AMD's 65nm Preview Part 2 - The Plot Thickens (Updated with Information from AMD)by Anand Lal Shimpi on December 21, 2006 12:12 AM EST
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Of Die Sizes, Voltages and Power
When we published our first Brisbane article, an astute reader pointed out that AMD appeared to have rather poor die scaling with the 90nm to 65nm transition. Given perfect scaling, you'd expect a 65nm shrink of a 90nm core to be approximately 52% the size of the larger core. Looking at Brisbane, AMD went from 183 mm^2 with its 90nm Windsor core down to 126 mm^2 at 65nm, making the newer core almost 69% the size of the older one. If we look at Intel, most of its die shrinks are coupled with new architectural functionality or larger caches, so it's not unusual to see scaling in the 70 - 80% range. However, with Brisbane, transistor counts remained the same according to AMD (approximately 154M) yet we still saw relatively poor scaling with die size. The table below provides some reference points for die sizes and transistor counts:
|CPU||Manufacturing Process||Die Size||Transistor Count|
|AMD Windsor||90nm||183 mm^2||154M|
|AMD Brisbane||65nm||126 mm^2||154M|
|Intel Smithfield||90nm||206 mm^2||230M|
|Intel Presler||65nm||162 mm^2||376M|
|Intel Prescott-2M||90nm||135 mm^2||169M|
|Intel Cedar Mill||65nm||81 mm^2||188M|
Note that when Intel moved from 90nm to 65nm with its Smithfield to Presler transition, the 65nm core ended up being almost 79% the size of the older core. However when you take into account that transistor count went from 230M to 376M, all of the sudden the scaling looks a lot better. The bulk of that increase in transistor count was Presler's extra L2 cache, which happens to shrink quite well, so it's unfortunately not the best comparison. Looking at Prescott-2M to Cedar Mill, Intel saw very good scaling with a 40% smaller chip at 65nm (60% the size of the 90nm core).
Obviously some structures within a core will shrink better than others in terms of surface area, so perfect scaling isn't necessarily a target reality, but one of the questions we asked AMD was why the new core is seemingly so big. We couldn't get an official answer from AMD as many of the folks that would be able to get us such a thing were on vacation and unreachable, but the gist is that coupled with the fact that not everything scales well with manufacturing process, this is AMD's first 65nm chip, and AMD tends to make many improvements to its manufacturing process over time. The chip we're comparing Brisbane to was made at the pinnacle of AMD's 90nm manufacturing cycle, so it's quite possible that, with time, AMD will improve its 65nm process to the point where a smaller Brisbane would be possible. Until we can get a more technical explanation from AMD, that's the best we can report on this issue. On to number two...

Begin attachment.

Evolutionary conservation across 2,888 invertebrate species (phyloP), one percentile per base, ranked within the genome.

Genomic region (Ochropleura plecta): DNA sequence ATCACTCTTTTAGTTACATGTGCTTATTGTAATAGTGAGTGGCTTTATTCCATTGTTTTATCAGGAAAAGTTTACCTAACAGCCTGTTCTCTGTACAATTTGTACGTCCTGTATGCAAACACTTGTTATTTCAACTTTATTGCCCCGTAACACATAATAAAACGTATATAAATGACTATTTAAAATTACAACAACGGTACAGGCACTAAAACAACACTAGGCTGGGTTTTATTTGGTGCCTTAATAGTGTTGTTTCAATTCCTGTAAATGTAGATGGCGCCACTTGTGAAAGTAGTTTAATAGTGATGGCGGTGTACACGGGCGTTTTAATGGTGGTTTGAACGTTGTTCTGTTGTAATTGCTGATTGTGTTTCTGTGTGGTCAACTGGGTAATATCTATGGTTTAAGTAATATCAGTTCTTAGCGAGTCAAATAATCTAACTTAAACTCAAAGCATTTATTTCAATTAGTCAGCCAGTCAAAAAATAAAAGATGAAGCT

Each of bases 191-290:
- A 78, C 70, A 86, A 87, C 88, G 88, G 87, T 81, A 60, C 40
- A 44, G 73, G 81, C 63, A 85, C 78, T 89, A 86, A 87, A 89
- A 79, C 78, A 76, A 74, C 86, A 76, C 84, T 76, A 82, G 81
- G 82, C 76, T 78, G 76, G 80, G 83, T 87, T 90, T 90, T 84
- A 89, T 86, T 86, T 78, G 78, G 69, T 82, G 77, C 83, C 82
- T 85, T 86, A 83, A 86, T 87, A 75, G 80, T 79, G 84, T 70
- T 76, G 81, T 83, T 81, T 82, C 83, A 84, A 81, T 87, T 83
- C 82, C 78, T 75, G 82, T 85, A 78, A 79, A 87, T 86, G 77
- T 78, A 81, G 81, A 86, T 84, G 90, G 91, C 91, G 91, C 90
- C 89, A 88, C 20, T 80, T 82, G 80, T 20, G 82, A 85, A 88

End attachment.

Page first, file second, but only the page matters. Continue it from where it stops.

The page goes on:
We weren't impressed with the power consumption of Brisbane at all in our first review; while it was lower than its 90nm counterpart, in many cases it wasn't all that much lower. Once again this is an issue of comparing a very mature 90nm process with AMD's first 65nm chips. You see, the voltages that Brisbane will be manufactured at range from 1.250V to 1.350V, with the coolest running, highest overclocking, least power consuming chips running at 1.250V and the worst examples running at 1.350V. Both of our Brisbane samples, the 5000+ and 4800+, ran at 1.350V. Note that our 90nm 5000+ ran at 1.300V, a lower voltage than the newer 65nm core. The fact that many 65nm parts aren't at much lower voltages yet is why the highest clocked Athlon 64 X2s are still 90nm CPUs, such as the 5600+ which runs at 2.8GHz.
At some point in the future, AMD will hopefully be able to tune its manufacturing so that we will get lower voltage, lower wattage 65nm parts. This is also part of the reason why we encountered such dismal overclocking results with our 5000+. The 4800+ we tested fared no better, with our best overclock on stock cooling ending up at 2.837GHz (227 x 12.5) - not terrible for stock cooling, but not great either.
The impact of higher voltages on power consumption also applies to Intel as well. As you will see in our power comparison, in a number of cases our Core 2 Duo E6300 required even more power than the E6600 we tested last time. The reason being that our E6300 sample runs at a core voltage of 1.325V vs. 1.2625V for our E6600 sample. Just things to keep in mind as you look at the power results over the next few pages.
|CPU||Core Voltage of our Test Chip|
|AMD Athlon 64 X2 5000+ (90nm)||1.3000V|
|AMD Athlon 64 X2 4600+ EE (90nm)||1.2500V|
|AMD Athlon 64 X2 3800+ EE SFF (90nm)||1.0750V|
|AMD Athlon 64 X2 5000+ EE (65nm)||1.3500V|
|AMD Athlon 64 X2 4800+ EE (65nm)||1.3500V|
|Intel Core 2 Duo E6600 (65nm)||1.2625V|
|Intel Core 2 Duo E6400 (65nm)||1.3125V|
|Intel Core 2 Duo E6300 (65nm)||1.3250V|